Volkswagen has been side-stepping environmental compliance standards by “programming some diesel-fueled cars to turn on emission controls only when being tested.” In the days since this discovery, Volkswagen has been hit with over 30 federal lawsuits and 40%+ decline in stock value, all stemming from the same source—poor Enterprise Risk Management.
In this case, poor risk management regarding their investment in diesel, without developing a risk mitigation strategy for if the technology didn’t meet emissions performance objectives, led to a second risk management failure in not uncovering a scheme to hide the non-performing emissions problem. In 2010, requirements for Enterprise Risk Management were put into place by the SEC requiring senior leadership teams and boards to know their risks and disclose them. In the case of Volkswagen, the CEO was removed for not-knowing about their emissions risk.
How can boards be successful and protect themselves from employee misconduct?
Executive teams, boards and internal audit groups are obligated to know their company’s’ major risks and disclose these risks to their investors. Without an Enterprise Risk Management software system to support an effective ERM process, they risk being found negligent in risk management, and subsequently being exposed to maximum legal penalties. Will Volkswagen’s executive team, board, and internal audit department be able to prove they were doing something to correct the situation prior to getting caught? If they can, most of the punitive damages and shareholder lawsuits could be greatly reduced as part of a robust protection package afforded to corporations practicing strong Enterprise Risk Management.
However, it appears unlikely that Volkswagen performed enterprise-wide risk assessments, which could have identified the scheme to cover engine emissions performance. With the thousands of employees involved, routine business risk assessments as part of an Enterprise Risk Management program would have detected these issues in time for corrective action to be put into place. Risk assessments would also have helped connect and prioritize the separate risks of technology failure with compliance fraud. In order to do so, the company would have needed to utilize some form of an ERM solution, starting with a risk management template, to record and track data cross-functionally, something that spreadsheets cannot achieve.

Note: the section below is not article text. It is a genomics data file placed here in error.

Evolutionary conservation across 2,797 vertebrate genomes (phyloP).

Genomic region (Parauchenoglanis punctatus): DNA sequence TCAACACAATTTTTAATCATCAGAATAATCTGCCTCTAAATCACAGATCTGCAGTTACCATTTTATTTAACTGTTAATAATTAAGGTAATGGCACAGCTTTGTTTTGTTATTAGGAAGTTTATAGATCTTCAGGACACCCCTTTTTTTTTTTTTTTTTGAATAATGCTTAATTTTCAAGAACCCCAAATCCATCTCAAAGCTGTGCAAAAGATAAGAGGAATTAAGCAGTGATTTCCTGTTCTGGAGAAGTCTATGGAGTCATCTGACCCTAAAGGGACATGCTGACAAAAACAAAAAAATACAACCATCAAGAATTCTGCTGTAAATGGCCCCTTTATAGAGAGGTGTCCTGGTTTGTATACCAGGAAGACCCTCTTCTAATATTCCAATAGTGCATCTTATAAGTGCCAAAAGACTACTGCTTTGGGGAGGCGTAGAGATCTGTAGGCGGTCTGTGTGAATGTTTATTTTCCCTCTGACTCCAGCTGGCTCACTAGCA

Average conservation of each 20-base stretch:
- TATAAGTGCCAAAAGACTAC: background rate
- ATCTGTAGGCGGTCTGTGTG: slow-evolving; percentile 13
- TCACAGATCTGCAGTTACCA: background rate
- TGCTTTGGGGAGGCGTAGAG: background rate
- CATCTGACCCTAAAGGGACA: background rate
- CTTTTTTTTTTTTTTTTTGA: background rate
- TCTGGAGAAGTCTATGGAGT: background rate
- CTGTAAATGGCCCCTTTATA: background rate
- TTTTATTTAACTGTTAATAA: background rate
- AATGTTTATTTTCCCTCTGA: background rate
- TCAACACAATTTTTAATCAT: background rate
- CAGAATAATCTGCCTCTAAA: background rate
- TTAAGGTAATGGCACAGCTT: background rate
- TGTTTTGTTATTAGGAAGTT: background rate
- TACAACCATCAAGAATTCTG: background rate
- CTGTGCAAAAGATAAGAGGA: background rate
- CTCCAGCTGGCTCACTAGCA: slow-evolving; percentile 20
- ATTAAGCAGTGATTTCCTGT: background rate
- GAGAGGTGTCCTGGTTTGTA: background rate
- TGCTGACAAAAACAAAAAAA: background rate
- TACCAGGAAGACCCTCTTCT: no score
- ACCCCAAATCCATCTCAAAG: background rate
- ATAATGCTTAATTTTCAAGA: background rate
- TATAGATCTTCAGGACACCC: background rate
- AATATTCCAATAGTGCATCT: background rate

Unlike informal documentation with office products, an ERM system provides an avenue for individuals to demonstrate that they were doing everything possible to follow best practices and mitigate these types of risks. It provides transparency into what decisions are being made, based on what information is available at the time. It also allows for the tracking of these decisions as a trigger to reevaluate when new regulations are passed or new technologies are developed.
With an ERM platform, individuals can record risks, document controls, and set sign offs and approvals. Furthermore, an ERM solution allows individuals to prioritize top risks, carry over risk scores, and identify which controls compensate for those risks. The monitoring of these controls, through testing or metric collection, ensures they remain effective.
Moreover, Enterprise Risk Management software creates a method to explicitly lay out risk management procedures, and how and when risks were reviewed by a subject matter expert. This opens the door for innocence validation. With a solution, workflows are simple to set-up, tracing clear approval processes which ensure that proper steps and actions are taken. This in turn improves risk management at an enterprise level.
In an industry driven by customer satisfaction, loyalty, and trust, did Volkswagen adequately assess the risks of undermining the general public as well as regulators? A relationship with a car is not momentary, it can steam throughout a lifetime.
Winterkorn still claims, “I am not aware of any wrongdoing on my part.” Winterkorn could have learned a lesson from the BP Oil Spill tumultuous downfall. As the CEO, as has been required by the SEC since 2010, Winterkorn needed to know about the risks his corporation faced down as many levels as to the front lines. Winterkorn could have protected his career and the Volkswagen brand by implementing a formal, well documented Enterprise Risk Management process.
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